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MGCB Suspends Charitable Gaming Due to Illegal Gambling and Diversion of Charitable Funds

  

FOR IMMEDIATE RELEASE: October 22, 2013

 

 Location: Cadillace Place, 3062 W. Grand Blvd, L-700, Detroit 
 Contact:  Information Officer MGCB - (313) 456-4178
 
Time: 11:30 a.m.
 

Michigan Gaming Control Board Suspends Charitable Gaming Due to Illegal Gambling and Diversion of Charitable Funds

The Michigan Gaming Control Board (MGCB) announced the suspension of charitable poker and gaming at “Pocket Aces Poker Room” located inside Foutch’s Pub and Grill in Flint Twp., MI. The emergency suspension centers on a pending joint investigation by the MGCB and the Michigan Attorney General’s Office and involves illegal gambling and fraudulent activities involving licensed charities.

This marks the fifteenth poker room where either the Gaming Board or agents from the Michigan Lottery have had to terminate permanent recurring locations or self-described “Poker Rooms” from holding charitable millionaire parties since 2010. All were disallowed for violations of multiple state laws and illegal gambling. According to MGCB Executive Director Rick Kalm, “The exposure to the charities and gaming public is real and the integrity of gaming is adversely affected when this occurs.”

According to Kalm the investigation is continuing, but has already revealed many material violations of the Traxler-McCauley-Law-Bowman Bingo Act and possible criminal law violations. This has prompted an emergency order of summary suspension of all licensed charity events at the location in order to protect the welfare and integrity of charitable gaming. The licensed charities scheduled to hold future events at this location will be redirected to other venues until further notice.

Kalm said the investigation began in April 2013 when regulation officers from his agency responded to complaints of “suspicious gaming activities” being conducted at “Pocket Aces Poker Room.”Pocket Aces Poker Room” owner and management had been previously warned by Lottery agents in 2010 and again in 2011 to cease similar illegal activity surrounding their location’s operations.

MGCB investigators found the owner/agents of “Pocket Aces Poker Room” had orchestrated a scheme by having multiple charitable organizations apply for a millionaire party license and then forward the license to the owner or agents of the location. “Pocket Aces Poker Room” employees would then staff the event without members of the charity present. At least one of the charities was as far away as the Upper Peninsula and mailed their license in, never intending to be present to manage the event or sell and redeem chips. “Pocket Aces Poker Room” owner/agent would sell and redeem chips and conduct gaming activities. The licenses were used to cover the activities that were in fact illegal gambling. The charity organizations were given a small portion of the proceeds for the use of their licenses. The preliminary investigation revealed several thousand dollars were diverted from charities. The investigation also determined employees or agents of “Pocket Aces Poker Room” regularly participated as players in gaming events and falsified millionaire party game records on behalf of, and with the knowledge of, some charities. Several charities involved are being investigated.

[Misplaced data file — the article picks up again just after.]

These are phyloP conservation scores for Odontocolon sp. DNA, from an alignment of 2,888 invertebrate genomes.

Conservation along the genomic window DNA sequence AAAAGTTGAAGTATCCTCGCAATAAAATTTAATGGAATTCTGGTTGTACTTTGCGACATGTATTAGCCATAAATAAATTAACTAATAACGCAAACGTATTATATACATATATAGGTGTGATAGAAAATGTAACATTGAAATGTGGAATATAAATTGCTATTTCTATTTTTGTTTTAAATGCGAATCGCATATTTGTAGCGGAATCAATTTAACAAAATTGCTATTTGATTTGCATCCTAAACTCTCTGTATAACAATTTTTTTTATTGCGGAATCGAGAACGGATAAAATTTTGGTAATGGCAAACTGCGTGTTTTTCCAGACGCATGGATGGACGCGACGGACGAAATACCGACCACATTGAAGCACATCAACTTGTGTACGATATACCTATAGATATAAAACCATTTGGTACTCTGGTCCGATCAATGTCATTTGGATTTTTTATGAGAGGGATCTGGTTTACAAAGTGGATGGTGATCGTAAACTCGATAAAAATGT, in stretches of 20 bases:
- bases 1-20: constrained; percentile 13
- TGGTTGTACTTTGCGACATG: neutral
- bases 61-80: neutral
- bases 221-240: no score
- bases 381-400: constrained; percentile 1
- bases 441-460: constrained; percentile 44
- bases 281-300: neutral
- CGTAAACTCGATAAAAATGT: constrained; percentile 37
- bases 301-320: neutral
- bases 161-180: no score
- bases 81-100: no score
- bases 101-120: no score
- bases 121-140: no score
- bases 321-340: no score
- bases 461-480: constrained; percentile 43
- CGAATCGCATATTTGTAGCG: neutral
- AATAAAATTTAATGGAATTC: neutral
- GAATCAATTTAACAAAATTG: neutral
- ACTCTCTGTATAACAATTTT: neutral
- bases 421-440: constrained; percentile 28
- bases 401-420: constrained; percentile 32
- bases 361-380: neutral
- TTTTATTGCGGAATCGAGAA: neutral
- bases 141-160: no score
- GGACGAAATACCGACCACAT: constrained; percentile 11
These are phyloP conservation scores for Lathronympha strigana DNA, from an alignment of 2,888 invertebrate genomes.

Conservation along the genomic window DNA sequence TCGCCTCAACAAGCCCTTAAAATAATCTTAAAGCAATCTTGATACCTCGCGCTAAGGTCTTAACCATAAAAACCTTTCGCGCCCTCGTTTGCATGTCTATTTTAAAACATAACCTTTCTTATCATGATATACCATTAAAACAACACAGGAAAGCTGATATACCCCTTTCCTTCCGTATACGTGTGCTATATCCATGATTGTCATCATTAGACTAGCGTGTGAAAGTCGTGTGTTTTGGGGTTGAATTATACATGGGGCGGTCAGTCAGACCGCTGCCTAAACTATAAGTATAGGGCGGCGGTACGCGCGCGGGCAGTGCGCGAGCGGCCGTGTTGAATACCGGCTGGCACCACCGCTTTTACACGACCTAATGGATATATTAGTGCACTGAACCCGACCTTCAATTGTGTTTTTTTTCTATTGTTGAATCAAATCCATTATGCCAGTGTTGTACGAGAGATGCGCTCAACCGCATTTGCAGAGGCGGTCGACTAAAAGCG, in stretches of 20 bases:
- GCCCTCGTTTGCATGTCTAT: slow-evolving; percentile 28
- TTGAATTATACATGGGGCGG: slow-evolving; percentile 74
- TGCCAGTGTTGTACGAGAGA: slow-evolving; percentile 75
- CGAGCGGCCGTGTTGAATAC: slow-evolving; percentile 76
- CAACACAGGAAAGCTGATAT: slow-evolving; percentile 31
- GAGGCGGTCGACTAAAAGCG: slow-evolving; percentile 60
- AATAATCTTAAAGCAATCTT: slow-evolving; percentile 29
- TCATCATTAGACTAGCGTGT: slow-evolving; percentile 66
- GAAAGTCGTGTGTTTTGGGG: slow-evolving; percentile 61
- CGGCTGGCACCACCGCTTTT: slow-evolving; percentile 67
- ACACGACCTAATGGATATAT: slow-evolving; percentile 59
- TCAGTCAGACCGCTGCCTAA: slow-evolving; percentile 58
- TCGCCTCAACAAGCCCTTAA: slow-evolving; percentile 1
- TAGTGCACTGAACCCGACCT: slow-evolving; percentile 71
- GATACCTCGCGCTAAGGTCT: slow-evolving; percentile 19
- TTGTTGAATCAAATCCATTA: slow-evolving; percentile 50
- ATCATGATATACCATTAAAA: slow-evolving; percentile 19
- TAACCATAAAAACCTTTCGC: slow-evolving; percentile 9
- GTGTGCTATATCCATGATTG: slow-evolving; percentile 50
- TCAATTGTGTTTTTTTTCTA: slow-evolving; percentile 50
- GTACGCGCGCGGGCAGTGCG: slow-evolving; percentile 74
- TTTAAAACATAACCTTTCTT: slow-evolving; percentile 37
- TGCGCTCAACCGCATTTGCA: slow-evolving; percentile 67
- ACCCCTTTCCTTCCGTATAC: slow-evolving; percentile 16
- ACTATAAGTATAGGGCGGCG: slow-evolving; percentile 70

The Gaming Board reports that charities have reported chips sales of over $530,000,000 statewide since 2010. The current law allows charities to self-report their chip sales to the state. According to Kalm, “The result has been routine underreporting of sales and illegal involvement at numerous locations, many of which call themselves ‘Poker Rooms’ and are driven by profits and volume, not in helping local charities as evidenced by our investigations. The large amount of cash running through bars/Poker Rooms has many times led to fraud and illegal activities when there is little or no oversight. This is not what the legislature contemplated when it passed the Charitable Bingo Act.” Kalm further stated, “The legislature wanted to allow charitable groups to get a license, run their charitable games, and keep the profits. What we see here is an illegal casino operation carried out under the banner of charitable gaming.”

Michigan citizens are encouraged to report any suspicious or illegal gambling to the Michigan Gaming Control Board by calling their 24-hour anonymous tip line at 888-314-2682. To contact the Attorneys General’s Alcohol & Gambling Enforcement Division, please call 517-241-0210.

 



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